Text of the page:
BRIEF DESCRIPTION OF THE DRAWINGS

The above object and advantages of the present invention will become more apparent by describing in detail preferred embodiments thereof with reference to the attached drawings in which:

FIG. 1 is a block diagram schematically illustrating the structure of a conventional optical signal receiving apparatus;

FIG. 2 is a graph illustrating stochastic distributions of an electric signal with respect to space and mark when an optical signal is converted into an electric signal;

FIG. 3 is a graph illustrating stochastic distributions of a signal with respect to space and mark when bit noise increases due to an increase in the power of an input optical signal;

FIG. 4 is a block diagram schematically illustrating the structure of an optical signal receiving apparatus according to the present invention; and

FIGS. 5A through 5C are diagrams of the operation of a limiting amplifier of the optical receiving apparatus of FIG. 4 with respect to a reference voltage;

FIG. 6 is a graph illustrating a method of measuring the optimum transmission performance of an optical signal receiving apparatus, according to the present invention, using a V curve;

FIG. 7 is a graph illustrating the results of measuring an optimum reference voltage versus power of an optical signal; and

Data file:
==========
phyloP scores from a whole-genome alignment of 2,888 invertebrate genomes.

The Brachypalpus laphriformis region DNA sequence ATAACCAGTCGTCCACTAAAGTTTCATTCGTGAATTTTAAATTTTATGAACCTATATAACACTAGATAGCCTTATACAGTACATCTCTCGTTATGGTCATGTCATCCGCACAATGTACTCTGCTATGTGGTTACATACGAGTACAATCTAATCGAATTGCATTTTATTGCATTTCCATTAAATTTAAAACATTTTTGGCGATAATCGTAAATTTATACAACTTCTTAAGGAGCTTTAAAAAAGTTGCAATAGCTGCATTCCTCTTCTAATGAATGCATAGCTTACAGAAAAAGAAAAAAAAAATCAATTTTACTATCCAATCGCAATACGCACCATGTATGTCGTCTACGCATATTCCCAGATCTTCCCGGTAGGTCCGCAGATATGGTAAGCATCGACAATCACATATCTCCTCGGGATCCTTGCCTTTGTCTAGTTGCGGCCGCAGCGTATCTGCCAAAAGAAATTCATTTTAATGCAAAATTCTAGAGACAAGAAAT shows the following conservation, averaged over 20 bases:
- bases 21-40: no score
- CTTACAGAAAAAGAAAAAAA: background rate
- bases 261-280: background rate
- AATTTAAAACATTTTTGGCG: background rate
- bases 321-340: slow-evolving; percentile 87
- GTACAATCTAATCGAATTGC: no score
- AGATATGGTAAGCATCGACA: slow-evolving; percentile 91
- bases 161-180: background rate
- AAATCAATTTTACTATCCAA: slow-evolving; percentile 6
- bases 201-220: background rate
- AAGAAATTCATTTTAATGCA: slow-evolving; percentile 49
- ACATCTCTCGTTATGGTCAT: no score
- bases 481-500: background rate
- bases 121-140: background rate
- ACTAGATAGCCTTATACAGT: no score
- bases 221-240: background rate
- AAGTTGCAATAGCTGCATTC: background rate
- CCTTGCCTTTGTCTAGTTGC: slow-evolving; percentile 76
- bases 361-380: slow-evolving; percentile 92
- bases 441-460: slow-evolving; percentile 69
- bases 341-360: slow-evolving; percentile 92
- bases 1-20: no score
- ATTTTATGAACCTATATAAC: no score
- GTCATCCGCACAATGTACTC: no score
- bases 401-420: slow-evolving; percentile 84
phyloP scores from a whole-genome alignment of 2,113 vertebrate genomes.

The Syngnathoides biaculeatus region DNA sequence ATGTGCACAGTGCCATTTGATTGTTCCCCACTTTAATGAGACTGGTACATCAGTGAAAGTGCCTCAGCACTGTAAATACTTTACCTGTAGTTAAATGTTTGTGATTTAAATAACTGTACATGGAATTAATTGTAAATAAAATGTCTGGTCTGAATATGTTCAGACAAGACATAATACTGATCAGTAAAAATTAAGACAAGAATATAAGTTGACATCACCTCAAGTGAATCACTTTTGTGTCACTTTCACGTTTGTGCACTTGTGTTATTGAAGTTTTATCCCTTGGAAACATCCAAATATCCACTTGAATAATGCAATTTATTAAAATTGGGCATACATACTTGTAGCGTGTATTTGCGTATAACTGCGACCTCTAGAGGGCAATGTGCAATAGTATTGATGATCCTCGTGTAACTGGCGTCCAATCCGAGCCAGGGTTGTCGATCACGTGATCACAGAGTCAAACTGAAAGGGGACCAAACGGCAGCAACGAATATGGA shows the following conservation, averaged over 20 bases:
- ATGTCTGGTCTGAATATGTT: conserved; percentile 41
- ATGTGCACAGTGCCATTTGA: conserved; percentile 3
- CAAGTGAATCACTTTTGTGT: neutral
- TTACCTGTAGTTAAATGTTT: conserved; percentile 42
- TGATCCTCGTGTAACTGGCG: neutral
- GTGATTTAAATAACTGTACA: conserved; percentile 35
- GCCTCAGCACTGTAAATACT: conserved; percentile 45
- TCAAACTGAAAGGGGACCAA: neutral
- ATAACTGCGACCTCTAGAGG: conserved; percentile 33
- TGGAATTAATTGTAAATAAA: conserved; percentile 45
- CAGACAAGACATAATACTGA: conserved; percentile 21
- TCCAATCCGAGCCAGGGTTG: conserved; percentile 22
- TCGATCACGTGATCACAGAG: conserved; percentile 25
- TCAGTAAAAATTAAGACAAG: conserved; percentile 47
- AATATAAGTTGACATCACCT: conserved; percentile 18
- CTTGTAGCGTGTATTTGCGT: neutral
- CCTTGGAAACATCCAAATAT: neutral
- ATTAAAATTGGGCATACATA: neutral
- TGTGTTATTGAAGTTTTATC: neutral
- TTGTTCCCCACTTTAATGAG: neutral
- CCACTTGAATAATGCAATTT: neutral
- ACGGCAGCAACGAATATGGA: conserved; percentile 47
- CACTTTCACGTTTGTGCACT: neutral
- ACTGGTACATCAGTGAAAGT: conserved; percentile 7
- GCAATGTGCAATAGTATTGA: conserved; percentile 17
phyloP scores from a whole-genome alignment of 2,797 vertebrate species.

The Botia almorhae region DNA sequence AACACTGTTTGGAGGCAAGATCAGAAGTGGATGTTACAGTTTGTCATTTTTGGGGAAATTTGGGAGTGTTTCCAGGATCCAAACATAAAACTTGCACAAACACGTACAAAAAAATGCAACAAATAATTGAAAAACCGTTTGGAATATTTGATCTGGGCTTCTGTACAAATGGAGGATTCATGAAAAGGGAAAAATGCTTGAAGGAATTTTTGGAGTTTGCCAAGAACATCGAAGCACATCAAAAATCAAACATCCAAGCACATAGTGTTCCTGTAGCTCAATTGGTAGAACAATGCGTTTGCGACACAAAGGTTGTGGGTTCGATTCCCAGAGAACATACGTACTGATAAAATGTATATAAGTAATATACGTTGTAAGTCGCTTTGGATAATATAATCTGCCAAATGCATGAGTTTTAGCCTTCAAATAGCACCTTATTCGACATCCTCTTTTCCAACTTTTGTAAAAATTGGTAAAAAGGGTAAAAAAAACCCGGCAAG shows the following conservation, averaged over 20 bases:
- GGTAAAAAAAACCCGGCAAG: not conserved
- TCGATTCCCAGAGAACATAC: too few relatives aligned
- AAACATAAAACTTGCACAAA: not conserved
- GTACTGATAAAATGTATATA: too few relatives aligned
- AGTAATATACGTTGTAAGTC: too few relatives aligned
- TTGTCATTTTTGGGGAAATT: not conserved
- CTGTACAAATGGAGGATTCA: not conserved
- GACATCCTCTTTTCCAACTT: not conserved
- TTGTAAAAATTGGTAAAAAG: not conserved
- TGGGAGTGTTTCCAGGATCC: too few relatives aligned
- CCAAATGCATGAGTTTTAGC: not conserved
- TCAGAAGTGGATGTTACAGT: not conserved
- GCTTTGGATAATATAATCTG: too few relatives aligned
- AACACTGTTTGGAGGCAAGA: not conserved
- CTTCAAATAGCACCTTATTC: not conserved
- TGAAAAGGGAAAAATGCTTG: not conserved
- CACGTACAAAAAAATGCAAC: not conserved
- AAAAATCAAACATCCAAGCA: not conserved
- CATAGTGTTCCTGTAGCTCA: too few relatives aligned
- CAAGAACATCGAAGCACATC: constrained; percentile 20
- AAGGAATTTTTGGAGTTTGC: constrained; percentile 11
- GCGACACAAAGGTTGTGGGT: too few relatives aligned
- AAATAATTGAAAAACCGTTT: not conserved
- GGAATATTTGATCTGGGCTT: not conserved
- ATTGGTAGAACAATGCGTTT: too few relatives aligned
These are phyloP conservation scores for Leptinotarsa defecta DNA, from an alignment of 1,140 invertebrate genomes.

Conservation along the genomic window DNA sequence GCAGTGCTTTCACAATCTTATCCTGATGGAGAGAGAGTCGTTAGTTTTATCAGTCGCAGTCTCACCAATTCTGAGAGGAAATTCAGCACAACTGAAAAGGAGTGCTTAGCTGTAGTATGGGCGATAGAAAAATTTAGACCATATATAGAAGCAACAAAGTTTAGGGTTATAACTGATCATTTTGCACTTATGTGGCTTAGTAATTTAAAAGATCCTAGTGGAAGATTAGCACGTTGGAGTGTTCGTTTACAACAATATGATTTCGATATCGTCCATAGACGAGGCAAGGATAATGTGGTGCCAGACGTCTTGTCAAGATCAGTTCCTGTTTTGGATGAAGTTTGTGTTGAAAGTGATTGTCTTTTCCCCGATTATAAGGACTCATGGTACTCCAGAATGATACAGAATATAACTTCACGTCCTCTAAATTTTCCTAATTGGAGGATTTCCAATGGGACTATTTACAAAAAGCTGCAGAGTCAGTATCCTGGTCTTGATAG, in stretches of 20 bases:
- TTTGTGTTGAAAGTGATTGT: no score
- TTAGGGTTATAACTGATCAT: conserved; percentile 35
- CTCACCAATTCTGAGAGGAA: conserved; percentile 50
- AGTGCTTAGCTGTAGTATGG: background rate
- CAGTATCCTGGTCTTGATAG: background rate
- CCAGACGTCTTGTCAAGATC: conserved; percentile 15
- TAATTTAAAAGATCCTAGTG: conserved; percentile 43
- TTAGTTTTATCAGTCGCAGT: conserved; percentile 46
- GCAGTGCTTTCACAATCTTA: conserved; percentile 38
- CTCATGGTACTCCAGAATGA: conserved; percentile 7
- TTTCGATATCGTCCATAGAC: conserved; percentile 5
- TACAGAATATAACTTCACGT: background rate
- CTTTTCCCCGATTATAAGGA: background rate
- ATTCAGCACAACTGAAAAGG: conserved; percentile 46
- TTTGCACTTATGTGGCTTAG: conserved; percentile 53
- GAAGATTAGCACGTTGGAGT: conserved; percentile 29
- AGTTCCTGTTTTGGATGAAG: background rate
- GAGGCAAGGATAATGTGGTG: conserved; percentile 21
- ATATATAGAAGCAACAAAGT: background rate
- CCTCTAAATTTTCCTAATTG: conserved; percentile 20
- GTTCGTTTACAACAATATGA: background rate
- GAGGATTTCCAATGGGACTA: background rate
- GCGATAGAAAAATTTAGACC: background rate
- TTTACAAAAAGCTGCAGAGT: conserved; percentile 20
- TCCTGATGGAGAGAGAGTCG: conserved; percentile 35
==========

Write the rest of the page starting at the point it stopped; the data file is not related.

FIG. 8 is a flowchart illustrating a method of receiving an optical signal using the optical signal receiving apparatus of FIG. 4.

DETAILED DESCRIPTION OF THE INVENTION

FIG. 4 is a block diagram schematically illustrating the structure an optical signal receiving apparatus according to the present invention. The apparatus includes an optical coupler 40, a photoelectric converter 42, an amplifying unit 62, a clock & data recovery unit 48, and a reference voltage controlling unit 60.

Referring to FIG. 4, the optical coupler 40 divides an input optical signal INopt at a predetermined ratio to generate first and second divided signals opt1 and opt2.

The photoelectric converter 42 converts the first divided signal opt1, which is divided by the optical coupler 40, into an electric signal.

The amplifying unit 62 amplifies the electric signal, which is converted from light by the photoelectric converter 42, to a value within a predetermined range centering on the reference voltage Vref controlled by the reference voltage controlling unit 60. Preferably, the amplifying unit 62 includes an amplifier 44 and a limiting amplifier 46. The converted electric signal is a very feeble signal and therefore is amplified by the amplifier 44. The limiting amplifier 46 amplifies the electric signal amplified by the amplifier 44 to a value within a predetermined range centering on the reference voltage Vref, so that a signal of a regular size is input to the clock & data recovery unit 48.